As everyone knows, Sinhala and Tamil New Year is one of the biggest celebrations in Sri Lanka, beginning on the 13th of April and ending on the 14th of the month. It is also known as the sun festival that is celebrated by the Sinhalese and Tamil communities.  Nevertheless, there is another big celebration that is rarely spoken about in Sri Lanka, it is the 01st of January New Year Celebration. All Sri Lankans celebrate this day with a load of rituals that we often do not see in other countries.

Sri Lankans boil milk in a clay pot until it overflows at the dawn of the new year

Traditionally, each family would boil milk in small clay pot over a makeshift hearth made of three stones or bricks. The hearth would be lit by the lady of the house and she would worship the new pot three times before lighting the hearth. From the oldest of the family to the youngest, all gather around to witness the milk bubbling from the pot.

The hearth is where meals for the family are made, and therefore milk boiling and overflowing is considered a mark of good fortune for the coming year.

Boiling milk in a clay pot until it overflows at the dawn of the new year – © Renaissance Sri Lanka

Milk Rice ‘Kiribath’, a traditional Sri Lankan dish, symbolizes good luck and happiness

Most Sri Lankans start the first of January with milk rice for breakfast in the hope of starting the year with good luck. It will be consumed as the first meal of the year.

Milk rice is an essential dish in Sri Lankan cuisine. This beautiful rice dish is very simple and consists of four ingredients: rice, water, coconut milk and salt. Although these ingredients are basic, it is truly a delicious, creamy, savory rice dish that can be eaten plain, with spicy dishes or sweet jaggery.

When the cooking is finished, the family begins to eat, but not before making an offering to the Buddha and gods first. During the January new year, Sinhalese New Year, or on any other special occasion, milk rice will be served as the main dish and centerpiece of the meal. The milk rice symbolizes life and so it is fed to the rest of the family by the head of the family, either the father or the mother.

January 1st is a working day in Sri Lanka

 Usually, Sri Lankans go to work on January 1st wearing new clothes to symbolize the speciality of the day. Many women prefer to go to the office wearing sarees on this day.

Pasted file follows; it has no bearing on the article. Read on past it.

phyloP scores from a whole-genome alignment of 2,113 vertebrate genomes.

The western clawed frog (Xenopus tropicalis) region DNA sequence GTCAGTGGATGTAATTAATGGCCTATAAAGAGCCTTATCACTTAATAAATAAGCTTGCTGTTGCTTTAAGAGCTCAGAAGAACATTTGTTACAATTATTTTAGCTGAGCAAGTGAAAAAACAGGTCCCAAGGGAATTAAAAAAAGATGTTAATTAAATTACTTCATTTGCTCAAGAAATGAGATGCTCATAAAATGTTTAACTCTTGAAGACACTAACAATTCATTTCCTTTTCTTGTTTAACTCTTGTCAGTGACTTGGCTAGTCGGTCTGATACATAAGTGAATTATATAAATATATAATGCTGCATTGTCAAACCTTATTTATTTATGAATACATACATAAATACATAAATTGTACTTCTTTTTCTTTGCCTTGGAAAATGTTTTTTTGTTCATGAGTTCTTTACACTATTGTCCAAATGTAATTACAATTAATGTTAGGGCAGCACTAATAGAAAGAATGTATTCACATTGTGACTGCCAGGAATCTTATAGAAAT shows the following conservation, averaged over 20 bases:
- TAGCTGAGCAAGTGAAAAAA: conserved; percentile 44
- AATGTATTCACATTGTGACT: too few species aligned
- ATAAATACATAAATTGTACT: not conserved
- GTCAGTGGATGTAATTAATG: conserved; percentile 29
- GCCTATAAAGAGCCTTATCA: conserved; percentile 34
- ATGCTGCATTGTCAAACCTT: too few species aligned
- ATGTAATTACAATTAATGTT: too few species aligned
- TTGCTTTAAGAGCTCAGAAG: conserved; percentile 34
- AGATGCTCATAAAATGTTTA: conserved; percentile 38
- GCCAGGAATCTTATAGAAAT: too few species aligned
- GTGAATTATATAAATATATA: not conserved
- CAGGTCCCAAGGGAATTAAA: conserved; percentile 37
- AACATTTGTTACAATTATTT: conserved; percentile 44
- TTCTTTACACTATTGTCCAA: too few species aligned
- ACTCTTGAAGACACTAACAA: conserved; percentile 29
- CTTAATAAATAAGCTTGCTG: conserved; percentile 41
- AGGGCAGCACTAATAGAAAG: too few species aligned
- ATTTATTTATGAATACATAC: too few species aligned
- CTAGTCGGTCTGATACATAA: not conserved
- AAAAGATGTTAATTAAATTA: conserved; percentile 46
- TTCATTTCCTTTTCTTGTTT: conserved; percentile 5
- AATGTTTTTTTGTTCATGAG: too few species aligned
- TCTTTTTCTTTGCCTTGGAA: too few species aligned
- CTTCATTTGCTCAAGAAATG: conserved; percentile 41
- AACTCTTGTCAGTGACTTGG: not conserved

Sri Lankans organize a traditional “kiribath mese” (a food table with Sri Lankan dishes) at the workplace and have meals among themselves. At the table, milk rice is served, alongside traditional sweets like kevum, kokis, bananas and many other delicacies.

It is very important to get religious blessings on January 1st in Sri Lanka

As this is the first day of the year, many Sri Lankans do not forget to visit their nearest religious shrine. From ancient times, Sri Lankans have given priority to religious activities at special occasions in their lives.

Buddhists go to the temple to accrue merit and obtain the blessings of the temple priests. Similarly, Catholics go to the church, Tamils to the kovil and Muslims to the mosque to receive blessings. Religious shrines in Sri Lanka hold a number of religious activities on this day, including Pooja and special prayers for devotees.

Sri Lankans welcome the New Year with amazing fireworks


Fireworks symbolize the dawn of the new year  – Unsplash tengyart

At midnight on the 31st of December, fireworks are set off across various cities of Sri Lanka, especially in Colombo, to commemorate the beginning of the new year. Children follow multiple individual firework celebrations and it brings them a lot of fun. Bengal fireworks are very popular among children. Fireworks begin around 11 pm and last until 1 am on the new year day.

Colombo hotels organize a grand fireworks display on December 31st to welcome the New Year. The public gathers at the Galle Face Green to watch the fireworks. There are many shows, events and parties organized all over Sri Lanka.  Big and small celebrities and personalities perform in shows attended mainly by young people.

The January New Year celebration is very common for everyone in Sri Lanka and Sri Lankans celebrate this day regardless of their religion. This celebration is one of the beauties of Sri Lankan culture that has been passed on to the world.

Renaissance Sri Lanka – Hashini Nomesha